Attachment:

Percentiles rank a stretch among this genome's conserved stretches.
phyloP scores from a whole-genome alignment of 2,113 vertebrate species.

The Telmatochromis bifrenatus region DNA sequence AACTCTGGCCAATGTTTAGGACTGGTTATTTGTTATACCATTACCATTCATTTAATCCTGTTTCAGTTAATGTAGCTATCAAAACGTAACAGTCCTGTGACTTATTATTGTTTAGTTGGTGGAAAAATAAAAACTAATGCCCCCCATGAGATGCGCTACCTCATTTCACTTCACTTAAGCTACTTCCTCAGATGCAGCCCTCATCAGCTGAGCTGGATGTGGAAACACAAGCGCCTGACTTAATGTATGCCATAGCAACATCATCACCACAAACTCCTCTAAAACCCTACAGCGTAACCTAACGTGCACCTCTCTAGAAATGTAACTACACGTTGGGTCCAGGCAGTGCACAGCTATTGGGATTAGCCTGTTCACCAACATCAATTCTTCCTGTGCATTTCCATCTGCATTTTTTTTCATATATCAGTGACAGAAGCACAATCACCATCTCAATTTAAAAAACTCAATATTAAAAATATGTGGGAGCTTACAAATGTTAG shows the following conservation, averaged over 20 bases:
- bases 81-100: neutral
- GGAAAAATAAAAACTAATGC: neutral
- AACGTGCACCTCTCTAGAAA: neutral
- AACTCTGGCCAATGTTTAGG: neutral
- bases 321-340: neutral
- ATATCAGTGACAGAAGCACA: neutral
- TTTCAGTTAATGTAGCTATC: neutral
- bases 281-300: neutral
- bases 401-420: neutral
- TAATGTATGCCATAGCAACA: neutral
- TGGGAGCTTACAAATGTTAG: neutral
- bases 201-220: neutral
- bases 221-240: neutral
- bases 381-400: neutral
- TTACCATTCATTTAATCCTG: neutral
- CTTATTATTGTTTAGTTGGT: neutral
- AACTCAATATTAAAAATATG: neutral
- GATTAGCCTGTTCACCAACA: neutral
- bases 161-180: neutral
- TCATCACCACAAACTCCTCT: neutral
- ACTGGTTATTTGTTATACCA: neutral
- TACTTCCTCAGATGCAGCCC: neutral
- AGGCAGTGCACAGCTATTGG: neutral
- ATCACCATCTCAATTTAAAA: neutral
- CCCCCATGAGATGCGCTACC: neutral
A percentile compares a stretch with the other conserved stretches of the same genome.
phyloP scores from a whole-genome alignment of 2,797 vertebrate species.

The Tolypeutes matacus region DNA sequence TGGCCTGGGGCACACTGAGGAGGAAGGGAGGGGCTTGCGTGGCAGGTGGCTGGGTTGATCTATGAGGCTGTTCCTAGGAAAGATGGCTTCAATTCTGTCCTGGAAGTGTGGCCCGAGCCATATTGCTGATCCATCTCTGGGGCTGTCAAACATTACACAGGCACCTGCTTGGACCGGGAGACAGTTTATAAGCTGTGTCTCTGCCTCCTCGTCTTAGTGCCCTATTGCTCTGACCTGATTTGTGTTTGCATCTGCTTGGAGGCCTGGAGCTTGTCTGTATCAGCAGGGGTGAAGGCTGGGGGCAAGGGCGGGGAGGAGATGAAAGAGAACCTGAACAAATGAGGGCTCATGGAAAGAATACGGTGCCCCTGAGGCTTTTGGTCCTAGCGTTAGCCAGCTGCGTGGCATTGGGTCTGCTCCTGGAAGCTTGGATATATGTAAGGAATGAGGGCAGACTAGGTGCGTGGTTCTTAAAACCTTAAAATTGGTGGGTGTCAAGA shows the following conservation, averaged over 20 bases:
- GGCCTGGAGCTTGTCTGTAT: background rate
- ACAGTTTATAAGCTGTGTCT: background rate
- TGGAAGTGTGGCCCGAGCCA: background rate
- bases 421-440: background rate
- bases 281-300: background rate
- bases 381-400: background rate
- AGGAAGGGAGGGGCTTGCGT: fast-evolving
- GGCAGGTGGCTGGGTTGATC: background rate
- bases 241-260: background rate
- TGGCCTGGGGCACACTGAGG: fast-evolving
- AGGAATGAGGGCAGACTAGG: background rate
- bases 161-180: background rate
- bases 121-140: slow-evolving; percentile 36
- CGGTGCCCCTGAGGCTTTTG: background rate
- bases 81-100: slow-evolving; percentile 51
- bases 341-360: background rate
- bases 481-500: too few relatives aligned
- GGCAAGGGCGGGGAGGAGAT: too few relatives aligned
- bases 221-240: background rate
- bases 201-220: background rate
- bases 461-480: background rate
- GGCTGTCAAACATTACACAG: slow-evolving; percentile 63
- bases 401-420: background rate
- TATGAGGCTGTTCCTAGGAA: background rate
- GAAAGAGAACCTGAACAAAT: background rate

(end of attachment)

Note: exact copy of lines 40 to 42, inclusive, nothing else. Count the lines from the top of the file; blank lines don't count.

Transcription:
- bases 241-260: background rate
- TGGCCTGGGGCACACTGAGG: fast-evolving
- AGGAATGAGGGCAGACTAGG: background rate